By Dr. Elaine Kanas,
East Williston School District
On June 12, North Side held its biannual Earth Day Extravaganza. Every two years North Side dedicates a day in the spring to celebrate Earth Day in a big way. Each grade has a special schedule throughout the day with varied activities that teach Earth Day themes and concepts. The activities are developed and presented by the North Side staff and several outside entities, including programs put on by the Cradle of Aviation Museum, Long Island Science Center, Alley Pond Environmental Center, Mad Science, Nature Nick, PAWS and Eric Powers.
Kindergarten students learned about animals, sun safety, parts of the earth and weather. First graders learned about plants, butterfly life cycles, fossils, weather patterns and how to take care of animals. Second graders had activities about animal wellness, gardening, our living planet and songs about the earth. Third graders learned about agamographs, animal wellness, rain forests and created earth related art projects. Fourth graders learned about renewable energy, how to handle the garbage problem, turtles and an earth day related art project. All grades were treated to a wonderful presentation from Mad Science called Fire and Ice.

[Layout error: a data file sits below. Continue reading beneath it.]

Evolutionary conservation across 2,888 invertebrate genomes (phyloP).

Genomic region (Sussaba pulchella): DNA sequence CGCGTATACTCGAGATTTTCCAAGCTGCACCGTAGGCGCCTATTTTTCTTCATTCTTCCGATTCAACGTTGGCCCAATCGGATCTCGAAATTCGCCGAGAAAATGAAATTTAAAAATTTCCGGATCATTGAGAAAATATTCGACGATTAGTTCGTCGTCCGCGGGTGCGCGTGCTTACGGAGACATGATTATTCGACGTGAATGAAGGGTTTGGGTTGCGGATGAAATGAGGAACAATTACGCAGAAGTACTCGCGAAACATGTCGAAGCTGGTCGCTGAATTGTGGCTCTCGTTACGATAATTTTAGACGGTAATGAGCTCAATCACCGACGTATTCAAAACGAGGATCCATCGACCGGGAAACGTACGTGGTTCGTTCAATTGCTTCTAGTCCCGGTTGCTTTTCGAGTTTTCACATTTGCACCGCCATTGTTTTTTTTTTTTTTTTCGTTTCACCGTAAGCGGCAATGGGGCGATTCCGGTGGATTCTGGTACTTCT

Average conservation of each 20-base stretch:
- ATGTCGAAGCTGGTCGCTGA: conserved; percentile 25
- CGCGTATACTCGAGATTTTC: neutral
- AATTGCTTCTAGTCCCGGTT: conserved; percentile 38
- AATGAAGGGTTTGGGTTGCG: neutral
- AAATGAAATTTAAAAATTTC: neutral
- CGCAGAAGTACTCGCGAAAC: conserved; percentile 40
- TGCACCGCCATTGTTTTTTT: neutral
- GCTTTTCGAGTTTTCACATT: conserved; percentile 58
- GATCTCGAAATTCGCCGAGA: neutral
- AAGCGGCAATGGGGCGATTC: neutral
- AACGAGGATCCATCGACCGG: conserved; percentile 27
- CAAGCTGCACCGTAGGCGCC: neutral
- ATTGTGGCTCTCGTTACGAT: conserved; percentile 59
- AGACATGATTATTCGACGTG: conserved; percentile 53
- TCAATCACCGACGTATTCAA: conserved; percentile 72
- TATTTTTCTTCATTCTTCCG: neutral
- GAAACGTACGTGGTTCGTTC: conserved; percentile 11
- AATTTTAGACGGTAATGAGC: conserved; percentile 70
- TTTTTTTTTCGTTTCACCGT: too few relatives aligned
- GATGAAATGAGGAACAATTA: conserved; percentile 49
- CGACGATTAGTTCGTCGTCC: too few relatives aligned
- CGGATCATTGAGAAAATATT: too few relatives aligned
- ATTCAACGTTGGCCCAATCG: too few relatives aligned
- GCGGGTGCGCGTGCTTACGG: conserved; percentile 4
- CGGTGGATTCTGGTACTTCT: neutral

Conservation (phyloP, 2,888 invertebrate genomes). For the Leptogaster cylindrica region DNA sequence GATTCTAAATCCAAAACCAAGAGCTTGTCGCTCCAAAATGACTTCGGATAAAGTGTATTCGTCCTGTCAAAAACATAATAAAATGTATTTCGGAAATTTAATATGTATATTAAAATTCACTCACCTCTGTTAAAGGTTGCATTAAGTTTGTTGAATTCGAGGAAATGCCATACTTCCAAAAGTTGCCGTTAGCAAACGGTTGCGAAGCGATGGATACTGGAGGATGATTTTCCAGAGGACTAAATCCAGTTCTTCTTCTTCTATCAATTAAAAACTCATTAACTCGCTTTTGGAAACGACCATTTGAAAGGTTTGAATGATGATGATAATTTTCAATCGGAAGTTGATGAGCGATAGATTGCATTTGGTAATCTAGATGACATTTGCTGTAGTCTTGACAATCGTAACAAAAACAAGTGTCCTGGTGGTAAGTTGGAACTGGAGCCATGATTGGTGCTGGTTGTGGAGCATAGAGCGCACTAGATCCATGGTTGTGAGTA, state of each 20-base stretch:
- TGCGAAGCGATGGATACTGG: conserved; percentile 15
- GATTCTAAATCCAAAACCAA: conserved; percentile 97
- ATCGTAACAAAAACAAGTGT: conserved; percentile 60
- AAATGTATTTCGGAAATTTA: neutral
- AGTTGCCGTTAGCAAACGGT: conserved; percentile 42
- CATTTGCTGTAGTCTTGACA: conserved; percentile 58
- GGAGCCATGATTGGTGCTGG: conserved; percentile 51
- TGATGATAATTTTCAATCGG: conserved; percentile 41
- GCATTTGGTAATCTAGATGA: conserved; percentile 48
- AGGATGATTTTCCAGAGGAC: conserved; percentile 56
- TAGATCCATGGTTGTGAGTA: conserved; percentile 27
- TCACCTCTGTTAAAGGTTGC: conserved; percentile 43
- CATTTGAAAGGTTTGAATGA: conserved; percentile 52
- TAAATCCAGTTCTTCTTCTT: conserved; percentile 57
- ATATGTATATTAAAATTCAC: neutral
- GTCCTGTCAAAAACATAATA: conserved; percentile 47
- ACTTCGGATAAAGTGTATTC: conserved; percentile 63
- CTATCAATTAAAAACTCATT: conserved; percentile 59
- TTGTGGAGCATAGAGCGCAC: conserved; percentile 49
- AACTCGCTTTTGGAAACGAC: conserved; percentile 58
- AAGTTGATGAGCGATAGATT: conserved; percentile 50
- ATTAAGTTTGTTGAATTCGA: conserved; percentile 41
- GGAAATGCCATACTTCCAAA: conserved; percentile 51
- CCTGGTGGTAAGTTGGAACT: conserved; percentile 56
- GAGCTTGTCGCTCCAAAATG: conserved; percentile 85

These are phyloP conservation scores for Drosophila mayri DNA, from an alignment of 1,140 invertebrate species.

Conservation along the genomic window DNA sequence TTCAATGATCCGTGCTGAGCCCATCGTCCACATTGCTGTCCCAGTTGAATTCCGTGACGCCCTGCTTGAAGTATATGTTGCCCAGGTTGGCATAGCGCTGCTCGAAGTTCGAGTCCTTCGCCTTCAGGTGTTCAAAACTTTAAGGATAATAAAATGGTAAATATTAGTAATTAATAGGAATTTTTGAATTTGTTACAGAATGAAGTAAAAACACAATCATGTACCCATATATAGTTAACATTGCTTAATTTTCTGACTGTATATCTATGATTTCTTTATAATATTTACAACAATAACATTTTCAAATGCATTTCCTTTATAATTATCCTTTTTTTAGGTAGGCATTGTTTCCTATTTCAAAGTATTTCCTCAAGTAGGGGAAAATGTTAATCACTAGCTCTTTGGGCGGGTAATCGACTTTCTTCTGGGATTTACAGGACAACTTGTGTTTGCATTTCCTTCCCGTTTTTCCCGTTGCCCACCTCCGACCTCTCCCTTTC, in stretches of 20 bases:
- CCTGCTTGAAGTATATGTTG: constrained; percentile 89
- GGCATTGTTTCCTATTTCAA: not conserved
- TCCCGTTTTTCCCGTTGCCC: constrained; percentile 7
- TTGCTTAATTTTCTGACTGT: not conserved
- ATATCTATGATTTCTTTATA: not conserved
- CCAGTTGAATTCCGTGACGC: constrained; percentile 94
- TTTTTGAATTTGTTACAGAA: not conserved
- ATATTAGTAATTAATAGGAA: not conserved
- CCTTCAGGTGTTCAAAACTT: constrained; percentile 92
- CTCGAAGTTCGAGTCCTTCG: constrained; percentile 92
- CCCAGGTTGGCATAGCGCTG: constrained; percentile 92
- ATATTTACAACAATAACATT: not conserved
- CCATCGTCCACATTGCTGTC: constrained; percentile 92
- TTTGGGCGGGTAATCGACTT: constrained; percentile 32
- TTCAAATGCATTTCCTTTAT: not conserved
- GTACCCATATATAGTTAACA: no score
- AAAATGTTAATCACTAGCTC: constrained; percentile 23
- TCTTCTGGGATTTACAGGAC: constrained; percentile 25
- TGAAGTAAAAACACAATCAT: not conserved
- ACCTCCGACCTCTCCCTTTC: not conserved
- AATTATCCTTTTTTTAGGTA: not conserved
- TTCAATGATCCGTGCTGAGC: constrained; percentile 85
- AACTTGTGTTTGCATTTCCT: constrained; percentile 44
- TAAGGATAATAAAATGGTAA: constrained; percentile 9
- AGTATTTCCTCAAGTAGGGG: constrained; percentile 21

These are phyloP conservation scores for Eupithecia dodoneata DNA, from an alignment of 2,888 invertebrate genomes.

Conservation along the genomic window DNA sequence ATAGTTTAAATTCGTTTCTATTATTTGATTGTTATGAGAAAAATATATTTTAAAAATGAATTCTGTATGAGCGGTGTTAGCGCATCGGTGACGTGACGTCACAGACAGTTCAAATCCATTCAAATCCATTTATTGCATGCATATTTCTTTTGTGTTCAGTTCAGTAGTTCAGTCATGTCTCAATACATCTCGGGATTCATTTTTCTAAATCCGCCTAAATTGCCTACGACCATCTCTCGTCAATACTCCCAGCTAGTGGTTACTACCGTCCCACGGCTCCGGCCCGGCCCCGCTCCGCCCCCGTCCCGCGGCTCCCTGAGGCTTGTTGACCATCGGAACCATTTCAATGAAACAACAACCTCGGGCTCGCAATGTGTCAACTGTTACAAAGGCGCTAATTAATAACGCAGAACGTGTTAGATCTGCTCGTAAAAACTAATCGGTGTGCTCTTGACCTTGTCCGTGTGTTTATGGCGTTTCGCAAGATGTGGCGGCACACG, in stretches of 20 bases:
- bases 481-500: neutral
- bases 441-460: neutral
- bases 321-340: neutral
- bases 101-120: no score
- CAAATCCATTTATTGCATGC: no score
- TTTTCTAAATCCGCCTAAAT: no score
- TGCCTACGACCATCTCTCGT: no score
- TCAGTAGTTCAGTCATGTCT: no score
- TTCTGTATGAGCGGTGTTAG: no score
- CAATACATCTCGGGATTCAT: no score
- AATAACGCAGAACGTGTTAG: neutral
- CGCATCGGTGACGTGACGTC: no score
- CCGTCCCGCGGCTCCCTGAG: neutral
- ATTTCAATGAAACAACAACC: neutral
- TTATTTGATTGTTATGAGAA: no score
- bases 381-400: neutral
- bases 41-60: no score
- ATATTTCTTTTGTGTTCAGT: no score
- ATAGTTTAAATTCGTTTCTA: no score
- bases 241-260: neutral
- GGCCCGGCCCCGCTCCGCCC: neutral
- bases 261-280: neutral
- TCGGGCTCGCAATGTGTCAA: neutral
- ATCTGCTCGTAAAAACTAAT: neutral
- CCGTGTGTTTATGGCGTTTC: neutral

Kids Take Action is a North Side club, where students and North Side librarian and club advisor Karen Homer make a difference in the community and in the world around them. Based on the premise that children are never too young to reach out to others in compassion and/or in gratitude, some of their activities include simple crafts such as holiday cards for school staff members or placemats for recipients of Meals on Wheels. In spring, the club’s attention turns to environmental issues, like recycling plastic bottle caps and helping Clark Gardens replace missing specimens after Hurricane Sandy.
This spring, after noticing the number of unrecyclable watercolor markers that were used up and thrown away each year, in the North Side Library alone, the club decided to try an experiment—re-use or recycle each part of the marker in an effort to keep it out of landfills and oceans.
Instructions for extracting the ink-filled core of the markers were easily found with a little research. Students removed the tips, while Mrs. Homer took out the core itself. Put into a bottle with some water, the cores rendered a lovely collection of watercolor paints, in all colors. Next, the “club kids” gamely tried Mrs. Homer’s project for the barrels—a wind chime. The addition of a few inexpensive items such as lanyard, beads and jingle bells turned the marker barrels into pretty and functional wind chimes.
Enthusiasm for the project spread through all the grades. First graders enjoyed a session of checkers and tic-tac-toe using marker caps and plugs from the top of the barrel. The innovative color schemes of their boards enabled everyone to use caps in the color of their choice. Third graders will use the ink washes to create a Japanese-style watercolor painting. Other students will re-reuse the caps and other pieces on Earth Day to contribute to a decorative plaque for the North Side Courtyard garden.